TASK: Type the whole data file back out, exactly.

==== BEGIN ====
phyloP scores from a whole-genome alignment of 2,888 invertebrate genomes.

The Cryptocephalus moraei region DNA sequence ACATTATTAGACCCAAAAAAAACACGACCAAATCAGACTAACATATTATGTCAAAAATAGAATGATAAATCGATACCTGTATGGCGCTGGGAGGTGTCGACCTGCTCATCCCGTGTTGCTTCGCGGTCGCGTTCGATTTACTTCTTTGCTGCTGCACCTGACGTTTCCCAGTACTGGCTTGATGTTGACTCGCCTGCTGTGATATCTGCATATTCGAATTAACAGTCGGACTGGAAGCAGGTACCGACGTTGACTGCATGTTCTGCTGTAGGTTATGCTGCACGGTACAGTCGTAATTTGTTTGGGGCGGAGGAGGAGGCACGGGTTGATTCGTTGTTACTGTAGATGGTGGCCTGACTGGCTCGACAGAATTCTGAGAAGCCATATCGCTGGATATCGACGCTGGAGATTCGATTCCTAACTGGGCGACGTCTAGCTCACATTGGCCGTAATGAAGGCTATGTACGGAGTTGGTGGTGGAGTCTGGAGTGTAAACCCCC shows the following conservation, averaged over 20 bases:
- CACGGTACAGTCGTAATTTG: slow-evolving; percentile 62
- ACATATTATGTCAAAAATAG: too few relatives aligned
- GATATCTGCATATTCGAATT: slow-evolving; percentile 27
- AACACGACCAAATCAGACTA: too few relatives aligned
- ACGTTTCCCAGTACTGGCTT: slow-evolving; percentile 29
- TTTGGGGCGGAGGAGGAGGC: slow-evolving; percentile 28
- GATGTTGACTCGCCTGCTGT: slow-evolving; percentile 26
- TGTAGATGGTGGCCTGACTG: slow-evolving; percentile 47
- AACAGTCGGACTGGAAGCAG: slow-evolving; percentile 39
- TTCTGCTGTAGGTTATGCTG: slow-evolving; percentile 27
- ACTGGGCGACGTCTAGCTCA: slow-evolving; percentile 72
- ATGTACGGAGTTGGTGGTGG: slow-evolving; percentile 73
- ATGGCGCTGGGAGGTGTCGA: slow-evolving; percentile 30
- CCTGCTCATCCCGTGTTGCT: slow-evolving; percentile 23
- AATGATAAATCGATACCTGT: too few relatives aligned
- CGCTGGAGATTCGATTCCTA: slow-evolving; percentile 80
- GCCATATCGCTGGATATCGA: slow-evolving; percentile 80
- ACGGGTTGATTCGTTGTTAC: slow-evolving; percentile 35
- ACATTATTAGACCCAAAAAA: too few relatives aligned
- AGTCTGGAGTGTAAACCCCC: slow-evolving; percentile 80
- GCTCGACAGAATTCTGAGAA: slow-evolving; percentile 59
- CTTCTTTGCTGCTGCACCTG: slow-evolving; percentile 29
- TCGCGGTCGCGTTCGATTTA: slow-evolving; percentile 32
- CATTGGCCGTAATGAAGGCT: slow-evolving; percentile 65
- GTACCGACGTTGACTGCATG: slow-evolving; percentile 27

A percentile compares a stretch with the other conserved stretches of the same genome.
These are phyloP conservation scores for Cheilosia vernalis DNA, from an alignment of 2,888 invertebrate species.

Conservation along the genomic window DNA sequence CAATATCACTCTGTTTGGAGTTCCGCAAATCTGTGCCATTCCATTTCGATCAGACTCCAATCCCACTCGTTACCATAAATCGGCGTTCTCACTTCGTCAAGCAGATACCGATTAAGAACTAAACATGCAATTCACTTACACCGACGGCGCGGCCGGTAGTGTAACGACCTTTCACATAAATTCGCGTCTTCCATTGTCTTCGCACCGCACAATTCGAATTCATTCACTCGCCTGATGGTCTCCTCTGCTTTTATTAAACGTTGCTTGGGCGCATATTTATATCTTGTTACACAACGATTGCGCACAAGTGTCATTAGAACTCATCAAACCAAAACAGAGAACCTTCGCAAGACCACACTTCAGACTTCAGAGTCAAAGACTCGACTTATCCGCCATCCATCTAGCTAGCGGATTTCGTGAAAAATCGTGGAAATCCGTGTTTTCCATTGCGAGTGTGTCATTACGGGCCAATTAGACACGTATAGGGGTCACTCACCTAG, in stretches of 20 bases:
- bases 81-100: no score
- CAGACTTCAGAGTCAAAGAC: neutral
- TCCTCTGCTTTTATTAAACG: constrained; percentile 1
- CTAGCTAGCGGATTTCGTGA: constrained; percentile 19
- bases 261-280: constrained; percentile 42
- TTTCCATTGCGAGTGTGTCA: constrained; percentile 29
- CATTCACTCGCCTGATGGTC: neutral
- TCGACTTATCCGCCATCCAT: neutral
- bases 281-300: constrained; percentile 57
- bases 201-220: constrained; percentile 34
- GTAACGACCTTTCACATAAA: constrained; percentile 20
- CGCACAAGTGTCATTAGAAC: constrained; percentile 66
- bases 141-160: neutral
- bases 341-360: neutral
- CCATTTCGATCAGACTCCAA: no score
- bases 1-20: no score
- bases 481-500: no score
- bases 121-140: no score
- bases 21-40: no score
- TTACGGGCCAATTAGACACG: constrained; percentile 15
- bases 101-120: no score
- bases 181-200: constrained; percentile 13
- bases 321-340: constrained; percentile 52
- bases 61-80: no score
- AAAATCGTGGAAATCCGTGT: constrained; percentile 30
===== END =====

phyloP scores from a whole-genome alignment of 2,888 invertebrate genomes.

The Cryptocephalus moraei region DNA sequence ACATTATTAGACCCAAAAAAAACACGACCAAATCAGACTAACATATTATGTCAAAAATAGAATGATAAATCGATACCTGTATGGCGCTGGGAGGTGTCGACCTGCTCATCCCGTGTTGCTTCGCGGTCGCGTTCGATTTACTTCTTTGCTGCTGCACCTGACGTTTCCCAGTACTGGCTTGATGTTGACTCGCCTGCTGTGATATCTGCATATTCGAATTAACAGTCGGACTGGAAGCAGGTACCGACGTTGACTGCATGTTCTGCTGTAGGTTATGCTGCACGGTACAGTCGTAATTTGTTTGGGGCGGAGGAGGAGGCACGGGTTGATTCGTTGTTACTGTAGATGGTGGCCTGACTGGCTCGACAGAATTCTGAGAAGCCATATCGCTGGATATCGACGCTGGAGATTCGATTCCTAACTGGGCGACGTCTAGCTCACATTGGCCGTAATGAAGGCTATGTACGGAGTTGGTGGTGGAGTCTGGAGTGTAAACCCCC shows the following conservation, averaged over 20 bases:
- CACGGTACAGTCGTAATTTG: slow-evolving; percentile 62
- ACATATTATGTCAAAAATAG: too few relatives aligned
- GATATCTGCATATTCGAATT: slow-evolving; percentile 27
- AACACGACCAAATCAGACTA: too few relatives aligned
- ACGTTTCCCAGTACTGGCTT: slow-evolving; percentile 29
- TTTGGGGCGGAGGAGGAGGC: slow-evolving; percentile 28
- GATGTTGACTCGCCTGCTGT: slow-evolving; percentile 26
- TGTAGATGGTGGCCTGACTG: slow-evolving; percentile 47
- AACAGTCGGACTGGAAGCAG: slow-evolving; percentile 39
- TTCTGCTGTAGGTTATGCTG: slow-evolving; percentile 27
- ACTGGGCGACGTCTAGCTCA: slow-evolving; percentile 72
- ATGTACGGAGTTGGTGGTGG: slow-evolving; percentile 73
- ATGGCGCTGGGAGGTGTCGA: slow-evolving; percentile 30
- CCTGCTCATCCCGTGTTGCT: slow-evolving; percentile 23
- AATGATAAATCGATACCTGT: too few relatives aligned
- CGCTGGAGATTCGATTCCTA: slow-evolving; percentile 80
- GCCATATCGCTGGATATCGA: slow-evolving; percentile 80
- ACGGGTTGATTCGTTGTTAC: slow-evolving; percentile 35
- ACATTATTAGACCCAAAAAA: too few relatives aligned
- AGTCTGGAGTGTAAACCCCC: slow-evolving; percentile 80
- GCTCGACAGAATTCTGAGAA: slow-evolving; percentile 59
- CTTCTTTGCTGCTGCACCTG: slow-evolving; percentile 29
- TCGCGGTCGCGTTCGATTTA: slow-evolving; percentile 32
- CATTGGCCGTAATGAAGGCT: slow-evolving; percentile 65
- GTACCGACGTTGACTGCATG: slow-evolving; percentile 27

A percentile compares a stretch with the other conserved stretches of the same genome.
These are phyloP conservation scores for Cheilosia vernalis DNA, from an alignment of 2,888 invertebrate species.

Conservation along the genomic window DNA sequence CAATATCACTCTGTTTGGAGTTCCGCAAATCTGTGCCATTCCATTTCGATCAGACTCCAATCCCACTCGTTACCATAAATCGGCGTTCTCACTTCGTCAAGCAGATACCGATTAAGAACTAAACATGCAATTCACTTACACCGACGGCGCGGCCGGTAGTGTAACGACCTTTCACATAAATTCGCGTCTTCCATTGTCTTCGCACCGCACAATTCGAATTCATTCACTCGCCTGATGGTCTCCTCTGCTTTTATTAAACGTTGCTTGGGCGCATATTTATATCTTGTTACACAACGATTGCGCACAAGTGTCATTAGAACTCATCAAACCAAAACAGAGAACCTTCGCAAGACCACACTTCAGACTTCAGAGTCAAAGACTCGACTTATCCGCCATCCATCTAGCTAGCGGATTTCGTGAAAAATCGTGGAAATCCGTGTTTTCCATTGCGAGTGTGTCATTACGGGCCAATTAGACACGTATAGGGGTCACTCACCTAG, in stretches of 20 bases:
- bases 81-100: no score
- CAGACTTCAGAGTCAAAGAC: neutral
- TCCTCTGCTTTTATTAAACG: constrained; percentile 1
- CTAGCTAGCGGATTTCGTGA: constrained; percentile 19
- bases 261-280: constrained; percentile 42
- TTTCCATTGCGAGTGTGTCA: constrained; percentile 29
- CATTCACTCGCCTGATGGTC: neutral
- TCGACTTATCCGCCATCCAT: neutral
- bases 281-300: constrained; percentile 57
- bases 201-220: constrained; percentile 34
- GTAACGACCTTTCACATAAA: constrained; percentile 20
- CGCACAAGTGTCATTAGAAC: constrained; percentile 66
- bases 141-160: neutral
- bases 341-360: neutral
- CCATTTCGATCAGACTCCAA: no score
- bases 1-20: no score
- bases 481-500: no score
- bases 121-140: no score
- bases 21-40: no score
- TTACGGGCCAATTAGACACG: constrained; percentile 15
- bases 101-120: no score
- bases 181-200: constrained; percentile 13
- bases 321-340: constrained; percentile 52
- bases 61-80: no score
- AAAATCGTGGAAATCCGTGT: constrained; percentile 30